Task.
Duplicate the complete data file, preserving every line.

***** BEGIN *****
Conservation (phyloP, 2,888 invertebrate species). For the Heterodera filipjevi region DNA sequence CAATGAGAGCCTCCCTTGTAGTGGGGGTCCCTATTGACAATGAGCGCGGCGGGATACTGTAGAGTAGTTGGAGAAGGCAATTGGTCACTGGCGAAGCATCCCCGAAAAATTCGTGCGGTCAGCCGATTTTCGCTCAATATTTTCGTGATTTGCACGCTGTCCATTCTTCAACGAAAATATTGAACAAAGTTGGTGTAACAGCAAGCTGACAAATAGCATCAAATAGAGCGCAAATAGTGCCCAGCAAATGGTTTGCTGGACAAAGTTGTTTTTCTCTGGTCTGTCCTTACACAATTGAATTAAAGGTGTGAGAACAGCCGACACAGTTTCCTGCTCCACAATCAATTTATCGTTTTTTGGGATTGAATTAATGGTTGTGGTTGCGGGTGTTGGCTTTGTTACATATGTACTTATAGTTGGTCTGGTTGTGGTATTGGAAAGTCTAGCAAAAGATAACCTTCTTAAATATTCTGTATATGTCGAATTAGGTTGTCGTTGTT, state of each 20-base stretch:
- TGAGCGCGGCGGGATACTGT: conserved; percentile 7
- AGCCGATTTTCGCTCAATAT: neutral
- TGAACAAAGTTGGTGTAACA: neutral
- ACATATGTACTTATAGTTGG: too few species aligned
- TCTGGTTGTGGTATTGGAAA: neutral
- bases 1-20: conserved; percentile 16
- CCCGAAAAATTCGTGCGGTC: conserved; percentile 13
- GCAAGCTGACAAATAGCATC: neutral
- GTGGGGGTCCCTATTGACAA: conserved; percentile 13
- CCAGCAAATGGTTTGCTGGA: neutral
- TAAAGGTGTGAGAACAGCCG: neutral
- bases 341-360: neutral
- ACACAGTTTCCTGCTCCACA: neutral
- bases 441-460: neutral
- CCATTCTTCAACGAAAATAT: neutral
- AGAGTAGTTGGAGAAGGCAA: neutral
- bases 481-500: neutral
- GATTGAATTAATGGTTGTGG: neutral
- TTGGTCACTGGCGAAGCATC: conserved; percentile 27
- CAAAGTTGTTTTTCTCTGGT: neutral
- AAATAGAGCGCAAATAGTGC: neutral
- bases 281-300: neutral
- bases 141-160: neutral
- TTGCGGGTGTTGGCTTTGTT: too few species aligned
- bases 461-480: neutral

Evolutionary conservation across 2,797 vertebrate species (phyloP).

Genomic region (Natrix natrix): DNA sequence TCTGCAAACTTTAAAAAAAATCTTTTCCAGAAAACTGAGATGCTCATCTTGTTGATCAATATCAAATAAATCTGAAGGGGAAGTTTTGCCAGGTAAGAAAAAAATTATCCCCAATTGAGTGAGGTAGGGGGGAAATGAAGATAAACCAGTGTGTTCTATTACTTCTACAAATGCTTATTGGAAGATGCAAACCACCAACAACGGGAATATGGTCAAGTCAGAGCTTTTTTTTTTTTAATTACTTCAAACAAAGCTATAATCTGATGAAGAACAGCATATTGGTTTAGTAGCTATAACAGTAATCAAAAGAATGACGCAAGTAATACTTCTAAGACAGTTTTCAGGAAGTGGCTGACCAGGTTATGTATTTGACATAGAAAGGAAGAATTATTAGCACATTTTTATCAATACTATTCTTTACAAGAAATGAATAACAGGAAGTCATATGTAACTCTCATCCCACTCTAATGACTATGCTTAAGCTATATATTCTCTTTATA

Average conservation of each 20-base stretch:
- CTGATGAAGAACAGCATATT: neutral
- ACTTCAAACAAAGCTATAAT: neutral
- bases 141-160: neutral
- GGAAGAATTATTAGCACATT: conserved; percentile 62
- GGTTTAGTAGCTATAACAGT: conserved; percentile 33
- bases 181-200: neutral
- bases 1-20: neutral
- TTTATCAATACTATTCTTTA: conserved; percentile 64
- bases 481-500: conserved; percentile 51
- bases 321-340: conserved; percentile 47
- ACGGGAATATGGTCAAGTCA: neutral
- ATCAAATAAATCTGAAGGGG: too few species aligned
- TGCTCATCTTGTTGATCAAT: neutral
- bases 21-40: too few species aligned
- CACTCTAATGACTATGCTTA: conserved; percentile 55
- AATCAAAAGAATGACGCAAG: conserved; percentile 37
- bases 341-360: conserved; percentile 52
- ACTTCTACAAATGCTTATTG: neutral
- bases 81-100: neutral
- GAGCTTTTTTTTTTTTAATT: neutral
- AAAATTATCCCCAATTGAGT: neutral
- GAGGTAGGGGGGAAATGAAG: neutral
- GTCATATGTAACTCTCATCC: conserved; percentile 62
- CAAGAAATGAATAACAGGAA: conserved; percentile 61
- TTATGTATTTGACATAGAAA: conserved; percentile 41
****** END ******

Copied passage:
Conservation (phyloP, 2,888 invertebrate species). For the Heterodera filipjevi region DNA sequence CAATGAGAGCCTCCCTTGTAGTGGGGGTCCCTATTGACAATGAGCGCGGCGGGATACTGTAGAGTAGTTGGAGAAGGCAATTGGTCACTGGCGAAGCATCCCCGAAAAATTCGTGCGGTCAGCCGATTTTCGCTCAATATTTTCGTGATTTGCACGCTGTCCATTCTTCAACGAAAATATTGAACAAAGTTGGTGTAACAGCAAGCTGACAAATAGCATCAAATAGAGCGCAAATAGTGCCCAGCAAATGGTTTGCTGGACAAAGTTGTTTTTCTCTGGTCTGTCCTTACACAATTGAATTAAAGGTGTGAGAACAGCCGACACAGTTTCCTGCTCCACAATCAATTTATCGTTTTTTGGGATTGAATTAATGGTTGTGGTTGCGGGTGTTGGCTTTGTTACATATGTACTTATAGTTGGTCTGGTTGTGGTATTGGAAAGTCTAGCAAAAGATAACCTTCTTAAATATTCTGTATATGTCGAATTAGGTTGTCGTTGTT, state of each 20-base stretch:
- TGAGCGCGGCGGGATACTGT: conserved; percentile 7
- AGCCGATTTTCGCTCAATAT: neutral
- TGAACAAAGTTGGTGTAACA: neutral
- ACATATGTACTTATAGTTGG: too few species aligned
- TCTGGTTGTGGTATTGGAAA: neutral
- bases 1-20: conserved; percentile 16
- CCCGAAAAATTCGTGCGGTC: conserved; percentile 13
- GCAAGCTGACAAATAGCATC: neutral
- GTGGGGGTCCCTATTGACAA: conserved; percentile 13
- CCAGCAAATGGTTTGCTGGA: neutral
- TAAAGGTGTGAGAACAGCCG: neutral
- bases 341-360: neutral
- ACACAGTTTCCTGCTCCACA: neutral
- bases 441-460: neutral
- CCATTCTTCAACGAAAATAT: neutral
- AGAGTAGTTGGAGAAGGCAA: neutral
- bases 481-500: neutral
- GATTGAATTAATGGTTGTGG: neutral
- TTGGTCACTGGCGAAGCATC: conserved; percentile 27
- CAAAGTTGTTTTTCTCTGGT: neutral
- AAATAGAGCGCAAATAGTGC: neutral
- bases 281-300: neutral
- bases 141-160: neutral
- TTGCGGGTGTTGGCTTTGTT: too few species aligned
- bases 461-480: neutral

Evolutionary conservation across 2,797 vertebrate species (phyloP).

Genomic region (Natrix natrix): DNA sequence TCTGCAAACTTTAAAAAAAATCTTTTCCAGAAAACTGAGATGCTCATCTTGTTGATCAATATCAAATAAATCTGAAGGGGAAGTTTTGCCAGGTAAGAAAAAAATTATCCCCAATTGAGTGAGGTAGGGGGGAAATGAAGATAAACCAGTGTGTTCTATTACTTCTACAAATGCTTATTGGAAGATGCAAACCACCAACAACGGGAATATGGTCAAGTCAGAGCTTTTTTTTTTTTAATTACTTCAAACAAAGCTATAATCTGATGAAGAACAGCATATTGGTTTAGTAGCTATAACAGTAATCAAAAGAATGACGCAAGTAATACTTCTAAGACAGTTTTCAGGAAGTGGCTGACCAGGTTATGTATTTGACATAGAAAGGAAGAATTATTAGCACATTTTTATCAATACTATTCTTTACAAGAAATGAATAACAGGAAGTCATATGTAACTCTCATCCCACTCTAATGACTATGCTTAAGCTATATATTCTCTTTATA

Average conservation of each 20-base stretch:
- CTGATGAAGAACAGCATATT: neutral
- ACTTCAAACAAAGCTATAAT: neutral
- bases 141-160: neutral
- GGAAGAATTATTAGCACATT: conserved; percentile 62
- GGTTTAGTAGCTATAACAGT: conserved; percentile 33
- bases 181-200: neutral
- bases 1-20: neutral
- TTTATCAATACTATTCTTTA: conserved; percentile 64
- bases 481-500: conserved; percentile 51
- bases 321-340: conserved; percentile 47
- ACGGGAATATGGTCAAGTCA: neutral
- ATCAAATAAATCTGAAGGGG: too few species aligned
- TGCTCATCTTGTTGATCAAT: neutral
- bases 21-40: too few species aligned
- CACTCTAATGACTATGCTTA: conserved; percentile 55
- AATCAAAAGAATGACGCAAG: conserved; percentile 37
- bases 341-360: conserved; percentile 52
- ACTTCTACAAATGCTTATTG: neutral
- bases 81-100: neutral
- GAGCTTTTTTTTTTTTAATT: neutral
- AAAATTATCCCCAATTGAGT: neutral
- GAGGTAGGGGGGAAATGAAG: neutral
- GTCATATGTAACTCTCATCC: conserved; percentile 62
- CAAGAAATGAATAACAGGAA: conserved; percentile 61
- TTATGTATTTGACATAGAAA: conserved; percentile 41